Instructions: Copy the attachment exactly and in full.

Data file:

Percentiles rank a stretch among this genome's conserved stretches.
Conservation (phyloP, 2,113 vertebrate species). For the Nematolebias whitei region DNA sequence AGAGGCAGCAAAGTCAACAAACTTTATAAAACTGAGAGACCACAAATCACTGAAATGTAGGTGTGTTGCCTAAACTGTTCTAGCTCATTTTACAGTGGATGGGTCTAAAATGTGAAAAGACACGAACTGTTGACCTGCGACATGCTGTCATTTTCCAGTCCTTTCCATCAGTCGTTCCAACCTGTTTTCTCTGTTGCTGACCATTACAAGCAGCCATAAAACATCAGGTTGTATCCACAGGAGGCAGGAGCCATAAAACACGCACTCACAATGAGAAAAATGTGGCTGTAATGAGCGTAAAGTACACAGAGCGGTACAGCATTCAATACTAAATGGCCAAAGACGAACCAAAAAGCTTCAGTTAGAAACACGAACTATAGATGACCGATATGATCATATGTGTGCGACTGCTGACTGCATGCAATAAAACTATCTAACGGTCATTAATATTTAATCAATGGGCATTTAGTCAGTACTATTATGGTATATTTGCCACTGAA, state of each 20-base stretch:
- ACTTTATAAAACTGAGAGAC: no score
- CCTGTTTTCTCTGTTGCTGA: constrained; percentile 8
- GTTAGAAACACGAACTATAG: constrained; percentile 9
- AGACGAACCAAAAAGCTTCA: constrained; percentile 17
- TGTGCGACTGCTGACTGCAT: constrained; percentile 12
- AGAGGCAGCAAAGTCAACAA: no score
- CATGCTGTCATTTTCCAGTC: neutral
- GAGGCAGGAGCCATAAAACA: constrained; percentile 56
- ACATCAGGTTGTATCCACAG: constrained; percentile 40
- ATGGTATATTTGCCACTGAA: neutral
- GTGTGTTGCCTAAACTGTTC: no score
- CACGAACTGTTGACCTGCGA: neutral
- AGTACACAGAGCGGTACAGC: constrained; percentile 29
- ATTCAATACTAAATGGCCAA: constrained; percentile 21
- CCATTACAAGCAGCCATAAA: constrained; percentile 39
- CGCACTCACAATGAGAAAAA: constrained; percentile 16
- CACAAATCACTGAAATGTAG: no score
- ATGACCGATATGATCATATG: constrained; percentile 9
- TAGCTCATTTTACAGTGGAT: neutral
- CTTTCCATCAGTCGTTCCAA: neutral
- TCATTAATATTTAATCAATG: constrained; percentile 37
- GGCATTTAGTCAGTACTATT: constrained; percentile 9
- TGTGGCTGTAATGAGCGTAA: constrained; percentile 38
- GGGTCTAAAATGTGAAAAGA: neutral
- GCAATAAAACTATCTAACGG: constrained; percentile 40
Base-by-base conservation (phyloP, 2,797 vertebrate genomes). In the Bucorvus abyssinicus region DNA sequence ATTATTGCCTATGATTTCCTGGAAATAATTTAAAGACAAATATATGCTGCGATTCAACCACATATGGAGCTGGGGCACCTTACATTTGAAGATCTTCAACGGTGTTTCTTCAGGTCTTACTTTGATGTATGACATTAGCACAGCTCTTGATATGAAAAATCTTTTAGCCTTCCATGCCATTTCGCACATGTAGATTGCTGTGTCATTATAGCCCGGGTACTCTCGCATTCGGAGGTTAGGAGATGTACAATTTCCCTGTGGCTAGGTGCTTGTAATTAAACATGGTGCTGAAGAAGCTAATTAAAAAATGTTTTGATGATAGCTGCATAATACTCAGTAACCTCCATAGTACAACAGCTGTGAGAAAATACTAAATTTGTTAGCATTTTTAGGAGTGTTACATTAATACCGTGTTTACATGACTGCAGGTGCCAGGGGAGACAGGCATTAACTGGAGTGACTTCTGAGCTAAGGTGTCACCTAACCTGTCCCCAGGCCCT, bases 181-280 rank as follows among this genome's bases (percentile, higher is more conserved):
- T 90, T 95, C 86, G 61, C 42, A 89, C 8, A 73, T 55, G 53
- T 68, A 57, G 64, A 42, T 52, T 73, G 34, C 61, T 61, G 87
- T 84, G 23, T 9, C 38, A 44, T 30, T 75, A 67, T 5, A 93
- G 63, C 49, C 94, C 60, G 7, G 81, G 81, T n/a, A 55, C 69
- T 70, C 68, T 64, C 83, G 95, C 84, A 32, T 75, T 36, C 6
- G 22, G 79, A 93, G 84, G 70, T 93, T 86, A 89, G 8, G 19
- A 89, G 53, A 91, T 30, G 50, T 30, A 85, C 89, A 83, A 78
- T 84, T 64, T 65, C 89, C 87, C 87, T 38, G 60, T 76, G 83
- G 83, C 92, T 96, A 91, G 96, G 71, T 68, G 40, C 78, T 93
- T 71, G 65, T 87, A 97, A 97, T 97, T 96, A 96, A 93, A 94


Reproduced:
Percentiles rank a stretch among this genome's conserved stretches.
Conservation (phyloP, 2,113 vertebrate species). For the Nematolebias whitei region DNA sequence AGAGGCAGCAAAGTCAACAAACTTTATAAAACTGAGAGACCACAAATCACTGAAATGTAGGTGTGTTGCCTAAACTGTTCTAGCTCATTTTACAGTGGATGGGTCTAAAATGTGAAAAGACACGAACTGTTGACCTGCGACATGCTGTCATTTTCCAGTCCTTTCCATCAGTCGTTCCAACCTGTTTTCTCTGTTGCTGACCATTACAAGCAGCCATAAAACATCAGGTTGTATCCACAGGAGGCAGGAGCCATAAAACACGCACTCACAATGAGAAAAATGTGGCTGTAATGAGCGTAAAGTACACAGAGCGGTACAGCATTCAATACTAAATGGCCAAAGACGAACCAAAAAGCTTCAGTTAGAAACACGAACTATAGATGACCGATATGATCATATGTGTGCGACTGCTGACTGCATGCAATAAAACTATCTAACGGTCATTAATATTTAATCAATGGGCATTTAGTCAGTACTATTATGGTATATTTGCCACTGAA, state of each 20-base stretch:
- ACTTTATAAAACTGAGAGAC: no score
- CCTGTTTTCTCTGTTGCTGA: constrained; percentile 8
- GTTAGAAACACGAACTATAG: constrained; percentile 9
- AGACGAACCAAAAAGCTTCA: constrained; percentile 17
- TGTGCGACTGCTGACTGCAT: constrained; percentile 12
- AGAGGCAGCAAAGTCAACAA: no score
- CATGCTGTCATTTTCCAGTC: neutral
- GAGGCAGGAGCCATAAAACA: constrained; percentile 56
- ACATCAGGTTGTATCCACAG: constrained; percentile 40
- ATGGTATATTTGCCACTGAA: neutral
- GTGTGTTGCCTAAACTGTTC: no score
- CACGAACTGTTGACCTGCGA: neutral
- AGTACACAGAGCGGTACAGC: constrained; percentile 29
- ATTCAATACTAAATGGCCAA: constrained; percentile 21
- CCATTACAAGCAGCCATAAA: constrained; percentile 39
- CGCACTCACAATGAGAAAAA: constrained; percentile 16
- CACAAATCACTGAAATGTAG: no score
- ATGACCGATATGATCATATG: constrained; percentile 9
- TAGCTCATTTTACAGTGGAT: neutral
- CTTTCCATCAGTCGTTCCAA: neutral
- TCATTAATATTTAATCAATG: constrained; percentile 37
- GGCATTTAGTCAGTACTATT: constrained; percentile 9
- TGTGGCTGTAATGAGCGTAA: constrained; percentile 38
- GGGTCTAAAATGTGAAAAGA: neutral
- GCAATAAAACTATCTAACGG: constrained; percentile 40
Base-by-base conservation (phyloP, 2,797 vertebrate genomes). In the Bucorvus abyssinicus region DNA sequence ATTATTGCCTATGATTTCCTGGAAATAATTTAAAGACAAATATATGCTGCGATTCAACCACATATGGAGCTGGGGCACCTTACATTTGAAGATCTTCAACGGTGTTTCTTCAGGTCTTACTTTGATGTATGACATTAGCACAGCTCTTGATATGAAAAATCTTTTAGCCTTCCATGCCATTTCGCACATGTAGATTGCTGTGTCATTATAGCCCGGGTACTCTCGCATTCGGAGGTTAGGAGATGTACAATTTCCCTGTGGCTAGGTGCTTGTAATTAAACATGGTGCTGAAGAAGCTAATTAAAAAATGTTTTGATGATAGCTGCATAATACTCAGTAACCTCCATAGTACAACAGCTGTGAGAAAATACTAAATTTGTTAGCATTTTTAGGAGTGTTACATTAATACCGTGTTTACATGACTGCAGGTGCCAGGGGAGACAGGCATTAACTGGAGTGACTTCTGAGCTAAGGTGTCACCTAACCTGTCCCCAGGCCCT, bases 181-280 rank as follows among this genome's bases (percentile, higher is more conserved):
- T 90, T 95, C 86, G 61, C 42, A 89, C 8, A 73, T 55, G 53
- T 68, A 57, G 64, A 42, T 52, T 73, G 34, C 61, T 61, G 87
- T 84, G 23, T 9, C 38, A 44, T 30, T 75, A 67, T 5, A 93
- G 63, C 49, C 94, C 60, G 7, G 81, G 81, T n/a, A 55, C 69
- T 70, C 68, T 64, C 83, G 95, C 84, A 32, T 75, T 36, C 6
- G 22, G 79, A 93, G 84, G 70, T 93, T 86, A 89, G 8, G 19
- A 89, G 53, A 91, T 30, G 50, T 30, A 85, C 89, A 83, A 78
- T 84, T 64, T 65, C 89, C 87, C 87, T 38, G 60, T 76, G 83
- G 83, C 92, T 96, A 91, G 96, G 71, T 68, G 40, C 78, T 93
- T 71, G 65, T 87, A 97, A 97, T 97, T 96, A 96, A 93, A 94